In the 1970s I was reading several science fiction digest-size magazines regularly, and finding new favorite authors there to add to ones I liked from a previous generation like Heinlein, Asimov and Clarke. One was John Varley, whose inventive stories seemed cutting edge, full of original ideas, and well written. I bought each of his Gaea trilogy novels when they came out and loved them, but hadn’t read them since. Titan came out in 1979 in hardcover, I got the 1980 paperback.
In 2025, a small crew aboard the NASA ship Ringmaster heads toward Saturn on an exploratory expedition. The crew consists of Commander Cirocco Jones, astronomer Gaby Plauget, the clone twin physicists April and August Polo, pilot Eugene Springfield, physician Calvin Greene and engineer Bill (no last name given). As they approach Saturn they discover a previously unknown satellite that can’t be natural, it’s in the shape of a hollow wheel or torus thousands of kilometers wide with six spokes and a central hub. As they approach it, control of their ship is lost, and they are drawn into the torus by tentacle-like appendages. The crew is rendered unconscious, and each of them spends uncountable time inside the structure’s “soil” or lower levels before emerging to the inner surface and awakening. Cirocco is the viewpoint character, and while marveling at the amazing world around her, she’s also trying to find her crew as well as answers about exactly what’s happened. Some of the crew is reassembled, but each of them has been changed by Gaea, as they name this world they’ve entered, and somehow they know it’s one gigantic living thing. Calvin, for example, has been given the language of Blimps, giant gas-filled creatures who roam the skies of Gaea, while Cirocco has the ability to understand and sing in the language of the Titanides, centaur-like creatures who become the allies of she and Gaby as they explore the vast inner world of Gaea and try to find a way to contact the mind of the world itself. To do that they must make a perilous climb up a huge cable to the hub, where Gaea holds court and perhaps will help them, or perhaps will kill them.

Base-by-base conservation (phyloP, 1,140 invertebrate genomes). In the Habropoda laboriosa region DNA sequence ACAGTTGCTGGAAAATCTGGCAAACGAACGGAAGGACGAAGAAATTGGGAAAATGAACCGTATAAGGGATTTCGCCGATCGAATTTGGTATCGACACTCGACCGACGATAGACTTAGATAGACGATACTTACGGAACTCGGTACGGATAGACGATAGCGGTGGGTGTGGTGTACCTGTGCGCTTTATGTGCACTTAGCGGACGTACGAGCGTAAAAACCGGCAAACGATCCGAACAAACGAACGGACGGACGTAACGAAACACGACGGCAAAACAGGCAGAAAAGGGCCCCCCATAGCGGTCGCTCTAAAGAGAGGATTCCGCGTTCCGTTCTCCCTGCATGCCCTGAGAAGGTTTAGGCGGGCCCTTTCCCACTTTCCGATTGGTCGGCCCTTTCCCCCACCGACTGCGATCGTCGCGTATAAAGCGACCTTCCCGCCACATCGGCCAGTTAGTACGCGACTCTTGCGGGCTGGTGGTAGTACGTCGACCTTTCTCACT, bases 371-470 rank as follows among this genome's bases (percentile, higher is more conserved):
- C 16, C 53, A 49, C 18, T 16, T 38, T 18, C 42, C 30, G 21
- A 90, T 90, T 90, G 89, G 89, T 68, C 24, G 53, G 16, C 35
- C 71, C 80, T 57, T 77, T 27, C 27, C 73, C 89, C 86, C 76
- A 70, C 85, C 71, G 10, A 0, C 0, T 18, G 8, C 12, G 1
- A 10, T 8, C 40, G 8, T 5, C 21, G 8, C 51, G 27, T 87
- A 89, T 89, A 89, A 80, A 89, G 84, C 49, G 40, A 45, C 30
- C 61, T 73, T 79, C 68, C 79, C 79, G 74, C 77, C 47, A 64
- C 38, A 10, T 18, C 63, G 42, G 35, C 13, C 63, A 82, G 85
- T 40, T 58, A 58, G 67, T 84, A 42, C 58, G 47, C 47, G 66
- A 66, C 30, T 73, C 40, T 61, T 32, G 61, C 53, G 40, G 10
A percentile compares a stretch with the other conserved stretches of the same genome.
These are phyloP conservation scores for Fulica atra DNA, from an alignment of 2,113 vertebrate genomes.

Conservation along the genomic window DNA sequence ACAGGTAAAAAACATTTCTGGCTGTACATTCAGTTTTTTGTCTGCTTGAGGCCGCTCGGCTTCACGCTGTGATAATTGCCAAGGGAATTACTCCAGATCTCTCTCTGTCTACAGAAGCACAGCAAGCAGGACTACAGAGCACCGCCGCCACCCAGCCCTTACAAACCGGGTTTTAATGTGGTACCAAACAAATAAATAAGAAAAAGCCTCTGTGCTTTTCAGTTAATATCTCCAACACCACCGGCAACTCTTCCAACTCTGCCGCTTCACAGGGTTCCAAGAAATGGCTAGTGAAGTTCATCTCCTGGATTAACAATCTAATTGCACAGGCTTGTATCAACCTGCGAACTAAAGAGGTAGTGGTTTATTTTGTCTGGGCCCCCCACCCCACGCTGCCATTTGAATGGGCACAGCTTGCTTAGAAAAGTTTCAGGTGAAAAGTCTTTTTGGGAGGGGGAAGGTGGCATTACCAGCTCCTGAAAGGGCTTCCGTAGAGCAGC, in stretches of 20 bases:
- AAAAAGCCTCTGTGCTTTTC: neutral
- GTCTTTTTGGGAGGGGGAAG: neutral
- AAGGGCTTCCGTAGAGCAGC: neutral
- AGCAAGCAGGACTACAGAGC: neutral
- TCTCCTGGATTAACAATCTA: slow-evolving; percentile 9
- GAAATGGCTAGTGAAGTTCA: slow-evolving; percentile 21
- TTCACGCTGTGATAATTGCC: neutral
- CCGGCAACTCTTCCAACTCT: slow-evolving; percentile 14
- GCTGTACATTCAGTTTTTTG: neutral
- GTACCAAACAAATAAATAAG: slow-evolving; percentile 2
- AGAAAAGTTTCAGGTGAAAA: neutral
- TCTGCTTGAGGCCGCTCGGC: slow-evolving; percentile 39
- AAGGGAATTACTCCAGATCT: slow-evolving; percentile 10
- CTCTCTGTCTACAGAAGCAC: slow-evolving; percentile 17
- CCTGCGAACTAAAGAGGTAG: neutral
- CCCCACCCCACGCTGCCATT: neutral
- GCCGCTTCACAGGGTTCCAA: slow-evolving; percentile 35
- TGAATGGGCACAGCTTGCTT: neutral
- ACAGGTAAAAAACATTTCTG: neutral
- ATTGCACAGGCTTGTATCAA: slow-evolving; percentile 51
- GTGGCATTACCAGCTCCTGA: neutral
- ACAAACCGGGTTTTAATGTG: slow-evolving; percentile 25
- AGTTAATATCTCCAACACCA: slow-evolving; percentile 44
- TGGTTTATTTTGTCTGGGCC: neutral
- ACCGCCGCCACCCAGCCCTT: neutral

This book is stuffed with wonderful ideas and characters, it has a thrilling plot, and the sense of wonder never quits as Gaea’s nature is gradually revealed, with the inner torus divided into many different lands, some in sunlight, some in darkness, and all dangerous. I won’t say any more except to recommend it highly.